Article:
A normally active 6-year-old is stopped in his tracks by pain withno obvious cause.

Jason, 6 years old, was brought to the family practice clinic with onset of hip pain over the previous 24 hours. He had begun complaining about mild pain the night before. In the morning when he awoke, the pain was much worse, and he was unable to bear any weight on his left leg. His mother reported that up until very recently, he had been normally active, playing, running, and jumping on a trampoline. No specific trauma or injury was noted. He denied pain in any other joint.


Jason was a well-developed male in mild distress secondary to pain. His temperature was 99.7ºF. No external swelling, deformity, or discoloration was obvious in the area of his left hip. However, he was extremely uncomfortable with any attempt to move the hip, and pain severely limited his range of motion. When asked to locate the point of maximum discomfort, he pointed at his proximal to mid thigh. There was no deformity, swelling, or pain with motion in the remainder of his leg.

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Plain radiographs of the left hip were negative for any abnormalities. Laboratory evaluation revealed an erythrocyte sedimentation rate (ESR) of 45 mm/hr and a WBC count of 16,100/µL. Differential diagnoses under consideration included transient synovitis, inflammatory arthropathy, or septic hip or related infections.

The combination of Jason’s clinical findings along with a temperature >99ºF and an ESR >20 pointed to an infectious etiology, such as septic arthritis or abscess formation. We ordered an MRI of his thigh, which revealed an 8-cm area of marrow edema in the femoral mid-shaft area consistent with an abscess (Figure 1).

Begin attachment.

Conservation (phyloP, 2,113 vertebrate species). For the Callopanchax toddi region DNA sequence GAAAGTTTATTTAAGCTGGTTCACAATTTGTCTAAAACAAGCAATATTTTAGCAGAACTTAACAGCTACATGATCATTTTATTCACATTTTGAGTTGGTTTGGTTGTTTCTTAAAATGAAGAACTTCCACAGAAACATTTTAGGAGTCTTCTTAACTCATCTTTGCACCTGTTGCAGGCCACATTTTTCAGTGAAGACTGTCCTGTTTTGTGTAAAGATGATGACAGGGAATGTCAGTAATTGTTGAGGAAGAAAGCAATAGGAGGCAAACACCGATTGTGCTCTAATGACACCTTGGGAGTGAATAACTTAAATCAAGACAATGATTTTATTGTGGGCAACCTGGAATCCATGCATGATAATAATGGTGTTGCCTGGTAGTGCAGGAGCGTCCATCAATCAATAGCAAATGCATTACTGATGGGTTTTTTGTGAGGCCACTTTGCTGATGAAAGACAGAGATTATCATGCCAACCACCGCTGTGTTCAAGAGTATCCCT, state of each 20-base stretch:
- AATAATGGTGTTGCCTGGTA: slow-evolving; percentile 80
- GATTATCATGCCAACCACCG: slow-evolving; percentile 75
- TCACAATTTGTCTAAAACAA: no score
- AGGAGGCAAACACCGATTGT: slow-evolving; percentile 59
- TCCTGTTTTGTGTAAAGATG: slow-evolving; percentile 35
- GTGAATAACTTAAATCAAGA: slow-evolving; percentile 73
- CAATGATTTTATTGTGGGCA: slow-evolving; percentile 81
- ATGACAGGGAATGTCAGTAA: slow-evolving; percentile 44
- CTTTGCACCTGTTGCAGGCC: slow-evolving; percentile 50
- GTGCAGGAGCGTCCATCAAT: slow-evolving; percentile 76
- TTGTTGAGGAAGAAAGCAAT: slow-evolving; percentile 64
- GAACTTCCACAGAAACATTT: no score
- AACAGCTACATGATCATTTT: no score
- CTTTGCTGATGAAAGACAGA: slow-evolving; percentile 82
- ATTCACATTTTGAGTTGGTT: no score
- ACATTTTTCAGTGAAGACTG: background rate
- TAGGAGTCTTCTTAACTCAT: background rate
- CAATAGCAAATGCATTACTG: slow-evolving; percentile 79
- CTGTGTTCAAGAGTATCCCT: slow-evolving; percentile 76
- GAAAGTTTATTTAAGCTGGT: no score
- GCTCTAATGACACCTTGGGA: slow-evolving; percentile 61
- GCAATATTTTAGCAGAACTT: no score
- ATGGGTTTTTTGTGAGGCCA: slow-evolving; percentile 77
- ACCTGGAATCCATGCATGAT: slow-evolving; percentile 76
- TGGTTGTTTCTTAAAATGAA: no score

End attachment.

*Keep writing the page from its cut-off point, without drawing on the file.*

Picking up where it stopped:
Based on the above studies, the patient was taken to the operating room and underwent aspiration of the abscess in his left femur. When cultured, the aspirate grew out methicillin-resistant Staphylococcus aureus (MRSA) that was sensitive to clindamycin. Jason was placed on IV clindamycin and discharged home with a peripherally inserted central catheter (PICC) line for four weeks of therapy. Within several days, he was ambulating normally without pain and had full range of motion of his hip.

Our young patient’s recovery was complicated by a PICC line infection with Enterobacter aerogenes that necessitated another hospital stay, removal of the line, and three additional weeks of therapy with trimethoprim/sulfamethoxazole and rifampin. The remainder of his recovery proceeded uneventfully. He returned to his normal active lifestyle without any functional limitations.


Most health-care providers are well aware of the emergence of community-acquired MRSA across the United States. The spectrum of infections ranges from common superficial infections of the skin and soft tissues to deeper infections, such as pneumonia and osteomyelitis.

Routes of infection include hematogenous spread from upper respiratory infections and direct spread from adjacent soft tissue and trauma. The source of Jason’s infection was not identified, but given the absence of trauma, an upper respiratory infection seems the most likely culprit. This case emphasizes the importance of a heightened index of suspicion for deeper MRSA-related infections, even in previously healthy patients.

Following incision and drainage, treatment of the abscess and osteomyelitis is based on the results of culture and sensitivity testing, with vancomycin and clindamycin being the most effective antibiotics in patients with deep infections.

Trimethoprim/sulfamethoxazole, while effective for the treatment of skin and soft-tissue infections, is much less effective for deep infections.

Dr. McElhannon is assistant professor of family medicine at the Scott and White Hospital and Clinics, Texas A&M University System Health Science Center in Temple, Tex.